Saturday, July 7, 2012

Timbuktu... sacred site, threatened by secular ignorance.


Poised upon the southern edge of the Sahara desert, the ancient oasis and settlement Timbuktu was once a crossroads of the African continent and the Muslim world. Once the heart of trans-Saharan commerce and trade, spirituality and mysticism, knowledge and learning, Timbuktu is now being desecrated. Ironically, since the upheaval of the Arab Spring, the “city of 32 Sufi Saints” has been reduced to collateral damage in a brutal Islamist sect’s push for power in northern Mali.

For the last twenty three years, Mali has struggled with maintaining a stable democracy. Last year, triggered by the rebellion against Moammar Gaddafi in neighboring Libya, ethnic Tuareg fighters streamed into the country with an arsenal of weaponry declaring their own republic in the region that includes the ancient city. This uprising is a serious threat to Mali and the entire Maghreb region. Ansar Dine, a radical Islamist sect with alliances al-Qaeda, has established itself in the rebel-held territory. They have consequently imposed sharia law and begun to wreak sectarian havoc.

As a result, Timbuktu is at the mercy of political and sectarian chaos, witnessing the destruction of many of the city’s ancient monuments and religious sites.

This senseless destruction of the archeologically priceless center of Sufi mysticism is equally horrific as the Taliban’s 2001 attacks on the towering Buddha statues of Bamiyan, Afghanistan. Four of Timbuktu’s landmarks are included on UNESCO’s list of World Heritage sites. Never the less, the leadership of Ansar Dine, has overseen the destruction of at least six above-ground mausoleums of religious figures regarded as saints and, on July 2nd, 2012, the door of one of the city’s most sacred, the Sidi Yahya mosque.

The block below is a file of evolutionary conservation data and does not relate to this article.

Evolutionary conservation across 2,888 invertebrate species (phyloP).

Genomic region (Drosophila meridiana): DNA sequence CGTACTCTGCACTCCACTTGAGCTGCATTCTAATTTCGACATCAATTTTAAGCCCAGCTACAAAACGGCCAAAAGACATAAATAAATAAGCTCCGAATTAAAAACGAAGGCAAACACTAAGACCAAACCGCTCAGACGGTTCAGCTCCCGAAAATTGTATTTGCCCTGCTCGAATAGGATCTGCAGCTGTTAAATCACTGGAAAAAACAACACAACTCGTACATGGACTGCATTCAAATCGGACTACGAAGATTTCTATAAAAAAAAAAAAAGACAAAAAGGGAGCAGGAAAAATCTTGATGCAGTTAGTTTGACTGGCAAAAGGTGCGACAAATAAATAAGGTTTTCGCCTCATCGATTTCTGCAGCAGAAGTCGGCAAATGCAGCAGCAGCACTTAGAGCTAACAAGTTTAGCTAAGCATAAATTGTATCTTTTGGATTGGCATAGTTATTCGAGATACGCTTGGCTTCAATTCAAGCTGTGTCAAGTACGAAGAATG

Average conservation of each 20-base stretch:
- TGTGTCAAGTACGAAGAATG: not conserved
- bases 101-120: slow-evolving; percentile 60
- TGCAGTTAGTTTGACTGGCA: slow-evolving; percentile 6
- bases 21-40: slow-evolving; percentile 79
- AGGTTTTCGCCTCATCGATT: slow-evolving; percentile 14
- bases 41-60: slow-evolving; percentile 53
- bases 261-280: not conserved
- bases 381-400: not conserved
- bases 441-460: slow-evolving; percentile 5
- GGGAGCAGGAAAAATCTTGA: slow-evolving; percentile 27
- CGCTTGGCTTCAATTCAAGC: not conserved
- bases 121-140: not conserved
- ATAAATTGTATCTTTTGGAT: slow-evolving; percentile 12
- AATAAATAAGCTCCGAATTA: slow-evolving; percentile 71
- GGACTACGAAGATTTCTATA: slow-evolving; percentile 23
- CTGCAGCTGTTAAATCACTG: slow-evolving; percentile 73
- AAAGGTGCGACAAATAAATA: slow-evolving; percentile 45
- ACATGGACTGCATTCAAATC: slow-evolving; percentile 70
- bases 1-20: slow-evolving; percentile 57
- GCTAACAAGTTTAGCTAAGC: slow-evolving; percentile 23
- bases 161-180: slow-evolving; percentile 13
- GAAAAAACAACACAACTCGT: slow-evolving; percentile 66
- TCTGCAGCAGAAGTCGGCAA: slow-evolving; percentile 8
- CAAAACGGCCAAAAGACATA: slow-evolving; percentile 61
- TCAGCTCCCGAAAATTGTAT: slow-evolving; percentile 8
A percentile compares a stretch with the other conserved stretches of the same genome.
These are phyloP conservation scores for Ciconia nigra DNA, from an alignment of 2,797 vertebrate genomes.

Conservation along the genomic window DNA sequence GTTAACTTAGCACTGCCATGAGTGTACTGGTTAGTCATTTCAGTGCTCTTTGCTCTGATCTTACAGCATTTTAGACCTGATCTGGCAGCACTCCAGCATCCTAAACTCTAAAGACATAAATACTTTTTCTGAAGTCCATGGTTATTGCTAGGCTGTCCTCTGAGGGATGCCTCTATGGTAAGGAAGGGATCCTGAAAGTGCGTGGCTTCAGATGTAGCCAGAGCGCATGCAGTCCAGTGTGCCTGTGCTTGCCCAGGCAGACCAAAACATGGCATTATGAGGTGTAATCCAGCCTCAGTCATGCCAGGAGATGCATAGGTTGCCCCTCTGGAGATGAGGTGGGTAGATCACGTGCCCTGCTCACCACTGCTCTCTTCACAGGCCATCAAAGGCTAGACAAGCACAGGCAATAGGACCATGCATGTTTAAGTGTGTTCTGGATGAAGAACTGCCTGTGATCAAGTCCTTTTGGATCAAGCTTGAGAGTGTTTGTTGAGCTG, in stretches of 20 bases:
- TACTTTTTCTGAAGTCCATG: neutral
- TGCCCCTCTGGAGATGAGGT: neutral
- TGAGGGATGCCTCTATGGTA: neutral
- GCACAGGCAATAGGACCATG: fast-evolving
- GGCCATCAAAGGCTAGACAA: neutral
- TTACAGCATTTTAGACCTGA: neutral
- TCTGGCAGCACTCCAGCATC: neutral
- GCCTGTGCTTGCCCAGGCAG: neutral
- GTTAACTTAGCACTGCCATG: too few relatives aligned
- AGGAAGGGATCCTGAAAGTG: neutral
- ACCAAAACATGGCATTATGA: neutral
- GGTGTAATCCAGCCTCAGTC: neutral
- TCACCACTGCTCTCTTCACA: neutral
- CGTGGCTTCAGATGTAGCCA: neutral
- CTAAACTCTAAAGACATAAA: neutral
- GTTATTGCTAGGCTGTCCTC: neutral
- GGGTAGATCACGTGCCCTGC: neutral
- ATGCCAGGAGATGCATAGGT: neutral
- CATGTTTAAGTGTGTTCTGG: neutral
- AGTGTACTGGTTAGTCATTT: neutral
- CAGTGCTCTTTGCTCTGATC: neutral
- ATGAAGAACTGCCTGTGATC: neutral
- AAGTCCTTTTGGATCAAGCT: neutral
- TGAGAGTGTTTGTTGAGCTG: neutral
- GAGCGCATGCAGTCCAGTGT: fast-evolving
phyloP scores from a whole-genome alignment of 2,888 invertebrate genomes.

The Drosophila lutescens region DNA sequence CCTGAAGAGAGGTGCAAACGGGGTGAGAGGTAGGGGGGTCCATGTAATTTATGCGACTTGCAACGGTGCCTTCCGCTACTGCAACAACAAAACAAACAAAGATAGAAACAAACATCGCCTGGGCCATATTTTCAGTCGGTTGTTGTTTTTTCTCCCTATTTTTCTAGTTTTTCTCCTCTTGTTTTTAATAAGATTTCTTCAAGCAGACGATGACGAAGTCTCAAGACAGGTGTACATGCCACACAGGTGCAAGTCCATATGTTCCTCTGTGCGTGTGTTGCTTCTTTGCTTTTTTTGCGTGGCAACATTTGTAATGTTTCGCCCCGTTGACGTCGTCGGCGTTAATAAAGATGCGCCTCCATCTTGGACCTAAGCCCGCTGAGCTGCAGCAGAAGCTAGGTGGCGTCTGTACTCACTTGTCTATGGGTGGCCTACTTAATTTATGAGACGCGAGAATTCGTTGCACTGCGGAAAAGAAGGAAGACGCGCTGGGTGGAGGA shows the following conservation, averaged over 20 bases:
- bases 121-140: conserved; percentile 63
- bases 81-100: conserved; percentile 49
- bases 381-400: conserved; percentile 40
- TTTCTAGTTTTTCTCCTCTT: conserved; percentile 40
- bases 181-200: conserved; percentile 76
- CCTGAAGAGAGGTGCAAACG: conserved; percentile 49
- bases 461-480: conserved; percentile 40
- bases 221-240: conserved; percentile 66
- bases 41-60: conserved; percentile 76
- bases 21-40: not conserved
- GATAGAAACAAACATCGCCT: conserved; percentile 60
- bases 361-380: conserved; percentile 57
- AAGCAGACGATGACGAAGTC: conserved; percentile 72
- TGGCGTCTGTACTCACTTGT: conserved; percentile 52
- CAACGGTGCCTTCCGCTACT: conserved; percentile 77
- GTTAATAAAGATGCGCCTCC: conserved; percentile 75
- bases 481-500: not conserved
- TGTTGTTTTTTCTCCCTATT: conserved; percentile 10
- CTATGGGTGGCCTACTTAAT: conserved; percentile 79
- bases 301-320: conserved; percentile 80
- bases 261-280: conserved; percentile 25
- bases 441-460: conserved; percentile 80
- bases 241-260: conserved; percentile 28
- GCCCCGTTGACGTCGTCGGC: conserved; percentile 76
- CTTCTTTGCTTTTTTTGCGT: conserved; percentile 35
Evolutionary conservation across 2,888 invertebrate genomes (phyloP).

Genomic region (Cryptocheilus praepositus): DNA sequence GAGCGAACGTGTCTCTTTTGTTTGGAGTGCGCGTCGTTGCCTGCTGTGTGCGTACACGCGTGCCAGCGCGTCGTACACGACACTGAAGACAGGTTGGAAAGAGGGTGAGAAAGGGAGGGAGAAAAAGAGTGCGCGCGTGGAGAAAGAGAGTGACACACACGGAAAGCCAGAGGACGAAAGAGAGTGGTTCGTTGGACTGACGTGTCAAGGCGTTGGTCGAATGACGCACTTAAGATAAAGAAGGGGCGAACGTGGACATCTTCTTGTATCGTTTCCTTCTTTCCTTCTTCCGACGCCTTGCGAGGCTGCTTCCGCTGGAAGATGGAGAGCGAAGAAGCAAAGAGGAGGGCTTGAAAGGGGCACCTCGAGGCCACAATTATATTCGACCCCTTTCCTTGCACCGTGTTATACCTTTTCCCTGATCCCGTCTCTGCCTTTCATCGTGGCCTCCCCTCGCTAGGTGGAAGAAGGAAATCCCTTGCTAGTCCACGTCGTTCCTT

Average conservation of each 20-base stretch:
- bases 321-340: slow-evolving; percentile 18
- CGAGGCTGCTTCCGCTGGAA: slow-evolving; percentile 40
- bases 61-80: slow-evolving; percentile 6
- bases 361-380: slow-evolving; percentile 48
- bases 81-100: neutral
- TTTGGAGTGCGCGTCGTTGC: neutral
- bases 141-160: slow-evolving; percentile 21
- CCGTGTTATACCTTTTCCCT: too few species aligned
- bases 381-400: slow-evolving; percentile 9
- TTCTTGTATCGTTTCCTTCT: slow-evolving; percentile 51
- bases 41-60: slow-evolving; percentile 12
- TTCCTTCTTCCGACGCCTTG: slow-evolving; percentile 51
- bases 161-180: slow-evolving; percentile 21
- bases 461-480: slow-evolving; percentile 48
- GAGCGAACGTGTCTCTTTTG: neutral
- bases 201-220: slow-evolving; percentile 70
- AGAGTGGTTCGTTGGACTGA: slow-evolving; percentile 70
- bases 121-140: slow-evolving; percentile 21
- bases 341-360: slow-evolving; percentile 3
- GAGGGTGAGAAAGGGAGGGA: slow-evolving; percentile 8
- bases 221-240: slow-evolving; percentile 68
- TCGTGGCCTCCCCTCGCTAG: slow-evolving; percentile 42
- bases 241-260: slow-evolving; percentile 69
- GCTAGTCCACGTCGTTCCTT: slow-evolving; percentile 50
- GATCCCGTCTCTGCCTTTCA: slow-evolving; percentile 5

Local mythology indicates that the doors of the Sidi Yahya mosque… bludgeoned open on the 2nd… will open only on the world’s last day. So far, the arrival of Ansar Dine in northern Mali, and its destructive wake in Timbuktu, has sadly validated the eschatological prophecy. Extremists are destroying an African democracy, even as men with pickaxes hack away at Earth’s irreplaceable global heritage.

Timbuktu, a center of Sufi mysticism and a symbol of spiritual tolerance is somehow a threat to Ansar Dine’s radical conservatism. “The only tribunal we recognize is the divine court of Shariah,” said Ansar Dine spokesman Oumar Ould Hamaha.

“The destruction is a divine order,” he said. “It’s our Prophet who said that each time that someone builds something on top of a grave, it needs to be pulled back to the ground. We need to do this so that future generations don’t get confused, and start venerating the saints as if they are God.”

When asked this week whether the destruction of these cultural artifacts will continue, a spokesman for the sect told the New York Times: “Of course... What doesn’t correspond to Islam, we are going to correct.”

On July 5th, the U.N. Security Council adopted a resolution that threatened sanctions on rebel fighters in northern Mali and decried the vandalism of cultural sites. But as worthy as this resolution is, it’s unlikely to end the destruction; the prospect of international intervention of any kind remains unlikely. In the meantime, the desecration of Timbuktu continues…

This crime against humanity is merely the latest example of horrific atrocity imposed upon Humanity’s artifacts of spiritualism, learning and cultural tolerance. Just as in the destruction of the library of Alexandria… the Spanish Inquisition… the “burning of the books” by the Nazis… these acts of violence share a dark heritage. Once again, the forces of darkness and ignorance attack the bearers of knowledge and light.

Remember this: A room in darkness can be illuminated by a spark of light… but a room in the light, cannot be extinguished by a spark of darkness.

“One way or another… this darkness has got to give.”

-Robert Hunter

Information gleaned from articles in the Washington Post.